For the second year in a row, we were the only Contra Costa County manufacturer to open its doors for tours and hands-on demonstrations that highlight the importance of manufacturing to the U.S. economy and showcase the rewarding, highly skilled jobs available in manufacturing fields.



While the goal of this event is vital - to give manufacturers the opportunity to open their doors to the public and address the skilled labor shortage in our industry – the reality is that it’s also a ton of fun for all of us at Bishop-Wisecarver! We look forward to hosting the high school students, teachers, parents and community members that come to our Pittsburg, Calif. site for a close up look at the realities of today’s modern manufacturing world. Visitors are always amazed at the clean, efficient and highly technical aspects of the manufacturing industry – so different from their perceived ideas of dark, dirty conditions with monotonous jobs.



Sam Richards, Contra Costa Times reporter, joined us for the morning session and wrote a great article that includes student quotes and photos. We also promoted the event through social media. Check out #manufacturingdaybwg15 for more BWG photos and #MFGDAY to see the national discussion.

One group of high school students walked more than a mile to participate and their efforts were rewarded. Many of them didn’t realize manufacturing is a career opportunity that desperately needs new workers. By talking with them now, the students can more easily determine, and plan, their educational path to work in this industry. From high school diplomas to technical certificates, 2 to 4 year degrees and graduate level studies – manufacturing needs them all.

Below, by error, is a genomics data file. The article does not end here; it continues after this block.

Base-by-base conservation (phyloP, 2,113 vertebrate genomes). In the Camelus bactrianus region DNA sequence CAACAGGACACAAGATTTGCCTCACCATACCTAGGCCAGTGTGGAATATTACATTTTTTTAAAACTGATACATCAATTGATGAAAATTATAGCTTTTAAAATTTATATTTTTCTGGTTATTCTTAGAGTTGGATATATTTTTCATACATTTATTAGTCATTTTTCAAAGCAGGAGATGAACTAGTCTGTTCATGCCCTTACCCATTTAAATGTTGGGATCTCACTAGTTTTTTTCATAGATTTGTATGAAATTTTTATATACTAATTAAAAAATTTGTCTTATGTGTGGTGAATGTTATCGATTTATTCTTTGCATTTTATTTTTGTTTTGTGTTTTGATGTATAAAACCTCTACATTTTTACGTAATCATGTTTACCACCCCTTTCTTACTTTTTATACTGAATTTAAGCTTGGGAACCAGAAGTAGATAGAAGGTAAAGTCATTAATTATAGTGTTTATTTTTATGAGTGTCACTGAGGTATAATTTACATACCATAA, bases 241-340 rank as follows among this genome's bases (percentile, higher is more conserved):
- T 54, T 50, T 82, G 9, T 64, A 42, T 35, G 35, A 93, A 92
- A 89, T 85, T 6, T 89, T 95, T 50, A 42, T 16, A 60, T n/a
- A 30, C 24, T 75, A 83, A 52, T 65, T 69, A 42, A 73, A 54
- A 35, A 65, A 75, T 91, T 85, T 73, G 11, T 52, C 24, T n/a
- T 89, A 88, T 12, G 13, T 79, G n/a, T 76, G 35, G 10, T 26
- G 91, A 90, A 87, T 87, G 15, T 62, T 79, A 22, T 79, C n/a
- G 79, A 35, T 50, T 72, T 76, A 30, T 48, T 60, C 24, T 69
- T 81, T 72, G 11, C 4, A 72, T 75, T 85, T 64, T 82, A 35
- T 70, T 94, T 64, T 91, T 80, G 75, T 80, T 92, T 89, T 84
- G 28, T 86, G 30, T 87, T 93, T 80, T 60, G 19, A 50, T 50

And we get to emphasize even more good news – the average salary in manufacturing is $77K per year, healthcare benefits are the norm and there are approximately 12,000 manufacturing jobs to be filled just in our East Bay region in the next 5 years. In fact, the average manufacturing worker made nearly 11 percent more than a comparable worker outside the manufacturing sector in 2012 and 2013.



In addition to those great benefits, we highlight this industry as an option for both genders. While only 27% of the current manufacturing workforce is female, that number is much higher than 10 years ago and is expected to increase. In my unique role as a female president of a manufacturing company, I am honored to serve on a variety of local, state, and national level organizations that help encourage young girls and women to be successful in this industry.

I’m also passionate about STEM education. It plays an important role in helping young girls recognize they are interested and gifted in these areas and to pursue educational and career paths in the fields of science, technology, engineering and manufacturing. As we host MFG DAY, we are seeing more girls than ever who have joined (and lead!) robotics clubs, consider science their favorite subject and plan on pursuing degrees and careers in the STEM fields.



Our team is already planning for next year’s Manufacturing Day event and we can’t wait to hear the questions and comments. Hosting an event that helps students, benefits our industry and is fun at the same time is always something to look forward to.